WASHINGTON -- New surveys provide a glimpse into how many Americans have gained health insurance since the federal and state marketplaces opened in October.
Gallup reported Wednesday that the 21 states and the District of Columbia that fully embraced the new health care law by setting up their own exchanges and expanding their Medicaid programs saw their uninsured rate drop this year three times faster than the states that did not: a decline of 2.5 percentage points, compared with a 0.8-point drop in the 29 other states.
Last week, Gallup said the uninsured rate had fallen from 17.1 percent to 15.6 percent between the fourth quarter of 2013 and the first quarter of 2014 -- the lowest rate since 2008.
Another Gallup poll, also released Wednesday, found that 4 percent of Americans said they are newly insured this year, with slightly more than half (2.1 percent) reporting that they received coverage through an exchange. The rest said they received coverage from another source, which could be either Medicaid, an employer or a health plan purchased directly from an insurer. An additional 7.5 percent said they had a new health plan that replaced an old one.
The poll also found that newly insured people are, on average, younger than the rest of the population. People ages 18 to 29 accounted for 30 percent of the newly insured, although they represent just 21 percent of the population. But the newly insured in this age bracket were much more likely to get coverage off the exchange (24 percent exchange vs. 37 percent off-exchange).
Gallup found that all the newly insured also tend to be lower-income and are more likely to have gotten coverage through the exchanges, in which people earning as much as 400 percent of the federal poverty level can receive subsidies to help buy insurance. The Department of Health and Human Services has previously said 83 percent of those purchasing through exchanges received financial assistance.
On Tuesday, the Urban Institute offered further details on its finding that the number of uninsured non-elderly adults fell by 5.4 million people between September and early March. The institute said states that expanded their Medicaid programs saw their uninsured rate drop 4 percent, while states that didn't expand had a much slower drop of 1.5 percent. The expansion states also did a better job of covering young adults and Hispanics in particular -- demographics targeted by supporters of the health care law.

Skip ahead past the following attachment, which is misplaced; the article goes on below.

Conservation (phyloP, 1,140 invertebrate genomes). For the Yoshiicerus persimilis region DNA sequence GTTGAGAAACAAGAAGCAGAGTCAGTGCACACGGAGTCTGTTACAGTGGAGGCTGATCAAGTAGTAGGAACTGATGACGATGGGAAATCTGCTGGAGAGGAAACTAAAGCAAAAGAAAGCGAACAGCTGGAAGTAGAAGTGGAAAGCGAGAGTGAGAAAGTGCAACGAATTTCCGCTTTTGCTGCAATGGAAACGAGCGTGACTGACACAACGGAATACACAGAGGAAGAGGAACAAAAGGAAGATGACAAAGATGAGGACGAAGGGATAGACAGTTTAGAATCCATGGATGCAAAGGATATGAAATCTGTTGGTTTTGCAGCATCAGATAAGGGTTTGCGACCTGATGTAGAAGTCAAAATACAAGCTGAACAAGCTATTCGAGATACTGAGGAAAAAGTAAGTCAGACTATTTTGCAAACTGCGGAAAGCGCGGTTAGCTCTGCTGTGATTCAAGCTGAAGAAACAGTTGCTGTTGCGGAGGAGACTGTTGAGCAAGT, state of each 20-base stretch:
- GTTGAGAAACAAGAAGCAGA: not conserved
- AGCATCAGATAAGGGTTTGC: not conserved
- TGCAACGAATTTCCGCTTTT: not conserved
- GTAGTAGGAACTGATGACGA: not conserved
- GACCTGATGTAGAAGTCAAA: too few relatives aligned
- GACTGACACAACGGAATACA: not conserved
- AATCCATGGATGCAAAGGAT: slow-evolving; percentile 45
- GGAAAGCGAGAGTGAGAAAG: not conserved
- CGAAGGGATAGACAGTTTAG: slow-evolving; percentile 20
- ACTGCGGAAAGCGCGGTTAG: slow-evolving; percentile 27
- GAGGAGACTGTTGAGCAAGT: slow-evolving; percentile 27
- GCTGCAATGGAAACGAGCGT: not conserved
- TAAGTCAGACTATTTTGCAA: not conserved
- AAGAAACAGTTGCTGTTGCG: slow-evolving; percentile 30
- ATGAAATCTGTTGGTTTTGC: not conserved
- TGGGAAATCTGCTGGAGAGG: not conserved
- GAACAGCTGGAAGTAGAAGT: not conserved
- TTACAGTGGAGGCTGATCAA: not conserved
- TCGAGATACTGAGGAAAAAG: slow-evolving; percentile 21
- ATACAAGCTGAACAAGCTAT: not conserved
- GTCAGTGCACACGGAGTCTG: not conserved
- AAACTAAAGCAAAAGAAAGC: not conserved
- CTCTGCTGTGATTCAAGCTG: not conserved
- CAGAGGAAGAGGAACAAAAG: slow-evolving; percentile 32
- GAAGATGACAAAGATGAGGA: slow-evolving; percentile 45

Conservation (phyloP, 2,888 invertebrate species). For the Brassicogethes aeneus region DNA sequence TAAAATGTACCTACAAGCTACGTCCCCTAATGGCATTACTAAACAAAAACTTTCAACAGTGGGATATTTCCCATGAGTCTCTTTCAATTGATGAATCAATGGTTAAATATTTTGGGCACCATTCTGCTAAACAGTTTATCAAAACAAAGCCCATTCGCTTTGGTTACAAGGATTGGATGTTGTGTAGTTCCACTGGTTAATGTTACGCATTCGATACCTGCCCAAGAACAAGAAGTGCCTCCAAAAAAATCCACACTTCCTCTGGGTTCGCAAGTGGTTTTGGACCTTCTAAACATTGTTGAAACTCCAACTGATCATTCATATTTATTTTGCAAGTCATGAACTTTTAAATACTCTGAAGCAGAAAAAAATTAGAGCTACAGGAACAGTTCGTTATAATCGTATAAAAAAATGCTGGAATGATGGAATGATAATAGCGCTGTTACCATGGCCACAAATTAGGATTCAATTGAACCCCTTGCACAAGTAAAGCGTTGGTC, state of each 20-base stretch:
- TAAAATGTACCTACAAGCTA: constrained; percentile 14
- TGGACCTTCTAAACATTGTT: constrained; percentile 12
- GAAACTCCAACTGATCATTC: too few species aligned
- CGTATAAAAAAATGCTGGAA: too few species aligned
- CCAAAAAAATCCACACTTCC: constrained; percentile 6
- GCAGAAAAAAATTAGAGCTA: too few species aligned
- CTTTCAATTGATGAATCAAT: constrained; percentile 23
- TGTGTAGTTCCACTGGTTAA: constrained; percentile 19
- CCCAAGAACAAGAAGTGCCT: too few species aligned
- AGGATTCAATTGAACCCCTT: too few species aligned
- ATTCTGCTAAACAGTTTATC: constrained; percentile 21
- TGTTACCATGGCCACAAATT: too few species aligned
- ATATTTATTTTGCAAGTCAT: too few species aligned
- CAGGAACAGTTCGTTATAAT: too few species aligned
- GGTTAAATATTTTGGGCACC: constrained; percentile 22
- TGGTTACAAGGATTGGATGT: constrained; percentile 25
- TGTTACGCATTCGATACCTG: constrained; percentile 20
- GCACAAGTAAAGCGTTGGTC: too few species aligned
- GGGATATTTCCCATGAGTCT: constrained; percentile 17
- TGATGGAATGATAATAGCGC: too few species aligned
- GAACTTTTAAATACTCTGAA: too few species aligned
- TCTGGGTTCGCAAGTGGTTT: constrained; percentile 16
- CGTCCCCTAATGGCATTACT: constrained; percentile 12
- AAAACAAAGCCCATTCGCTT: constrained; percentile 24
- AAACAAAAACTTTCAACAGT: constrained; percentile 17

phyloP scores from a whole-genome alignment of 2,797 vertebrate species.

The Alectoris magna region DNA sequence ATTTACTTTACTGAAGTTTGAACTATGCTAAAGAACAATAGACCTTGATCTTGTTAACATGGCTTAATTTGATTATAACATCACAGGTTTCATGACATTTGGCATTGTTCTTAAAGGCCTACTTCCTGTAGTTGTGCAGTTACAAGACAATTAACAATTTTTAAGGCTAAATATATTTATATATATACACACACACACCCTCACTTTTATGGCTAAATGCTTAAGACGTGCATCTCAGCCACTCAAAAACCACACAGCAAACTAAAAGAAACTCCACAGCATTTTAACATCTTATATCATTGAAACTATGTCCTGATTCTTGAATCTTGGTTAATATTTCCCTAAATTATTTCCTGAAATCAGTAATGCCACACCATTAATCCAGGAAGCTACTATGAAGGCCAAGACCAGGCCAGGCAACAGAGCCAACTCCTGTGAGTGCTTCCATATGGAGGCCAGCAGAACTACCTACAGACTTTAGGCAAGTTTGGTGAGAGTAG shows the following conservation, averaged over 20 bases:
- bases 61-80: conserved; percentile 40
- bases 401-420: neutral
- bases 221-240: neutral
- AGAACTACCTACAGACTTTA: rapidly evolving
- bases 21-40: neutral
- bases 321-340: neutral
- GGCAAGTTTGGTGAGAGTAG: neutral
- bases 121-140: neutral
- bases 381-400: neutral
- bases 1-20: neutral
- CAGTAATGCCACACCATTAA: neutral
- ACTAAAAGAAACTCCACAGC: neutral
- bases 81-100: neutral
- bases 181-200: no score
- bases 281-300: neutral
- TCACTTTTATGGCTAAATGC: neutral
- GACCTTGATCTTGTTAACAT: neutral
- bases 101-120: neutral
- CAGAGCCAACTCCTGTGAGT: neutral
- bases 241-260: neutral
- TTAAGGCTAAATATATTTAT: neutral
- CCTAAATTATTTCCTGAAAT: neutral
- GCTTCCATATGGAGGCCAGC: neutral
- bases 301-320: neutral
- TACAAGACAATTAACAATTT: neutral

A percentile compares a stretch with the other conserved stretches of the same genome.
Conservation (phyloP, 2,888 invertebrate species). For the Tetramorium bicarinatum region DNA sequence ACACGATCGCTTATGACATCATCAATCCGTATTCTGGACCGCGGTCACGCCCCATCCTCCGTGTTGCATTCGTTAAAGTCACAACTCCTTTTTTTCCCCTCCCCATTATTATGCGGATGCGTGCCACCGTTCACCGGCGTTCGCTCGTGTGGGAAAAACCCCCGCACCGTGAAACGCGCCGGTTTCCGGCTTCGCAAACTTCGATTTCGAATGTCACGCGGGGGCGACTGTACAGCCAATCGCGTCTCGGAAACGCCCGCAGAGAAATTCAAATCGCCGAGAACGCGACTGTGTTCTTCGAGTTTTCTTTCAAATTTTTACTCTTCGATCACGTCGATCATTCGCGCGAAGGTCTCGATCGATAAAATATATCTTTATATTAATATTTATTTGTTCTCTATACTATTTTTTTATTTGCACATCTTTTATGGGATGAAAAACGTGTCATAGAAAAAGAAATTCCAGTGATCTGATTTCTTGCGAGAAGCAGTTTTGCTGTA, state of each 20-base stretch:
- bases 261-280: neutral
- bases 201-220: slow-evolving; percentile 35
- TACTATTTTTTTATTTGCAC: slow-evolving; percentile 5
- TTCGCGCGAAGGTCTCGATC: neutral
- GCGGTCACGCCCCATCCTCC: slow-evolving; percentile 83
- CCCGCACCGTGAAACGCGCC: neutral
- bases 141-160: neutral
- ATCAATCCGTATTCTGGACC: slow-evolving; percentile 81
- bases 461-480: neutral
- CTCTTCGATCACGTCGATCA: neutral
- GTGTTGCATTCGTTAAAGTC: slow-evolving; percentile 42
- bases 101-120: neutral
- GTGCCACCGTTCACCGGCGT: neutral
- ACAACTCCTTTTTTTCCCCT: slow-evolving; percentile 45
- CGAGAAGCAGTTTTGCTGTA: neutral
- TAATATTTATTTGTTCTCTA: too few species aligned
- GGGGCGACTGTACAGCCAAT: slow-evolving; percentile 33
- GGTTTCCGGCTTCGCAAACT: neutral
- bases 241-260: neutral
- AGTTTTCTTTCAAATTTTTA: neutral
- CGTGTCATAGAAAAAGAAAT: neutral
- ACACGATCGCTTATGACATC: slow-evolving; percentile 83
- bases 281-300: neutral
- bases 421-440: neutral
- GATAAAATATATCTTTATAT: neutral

More surveys are expected on how the act is changing the uninsured rate. One will come from the Census Bureau.
Bureau director John Thompson said Wednesday he is confident that new changes in the wording of survey questions on health insurance will not diminish its ability to measure the Affordable Care Act's impact.
Mr. Thompson, responding to critics, said the survey questions were rephrased specifically to establish a benchmark for how many people were uninsured in 2013, the year before the health insurance mandate took effect, so comparisons can be made in future years.
Concerns, first reported in The New York Times, have arisen that changes in the phrasing of one survey's questions may make future comparisons more difficult. Health insurance act critics have accused the Census Bureau of working to fudge the numbers, so the White House can claim more success than is merited.
But Mr. Thompson said bureau demographers had been preparing for many years to modify the questions, and the changes should make it easier to measure the law's impact, not harder.
"I can assure you, I have had no discussions of this with the White House, or with anyone else in the administration," Mr. Thompson said in an interview. "This has been a scientific process, and that's the way we operate. ... We pride ourselves on being a statistical agency that produces objective, nonpartisan and high-quality information."
The concerns have emerged over changes made to one of three separate surveys the government conducts with questions about who has health insurance.
The most current and complete measure of how many people are uninsured is from the Health Interview Survey, conducted by the National Center for Health Statistics. Researchers focusing on geographical comparisons find the American Community Survey helpful to see variations down to neighborhood level.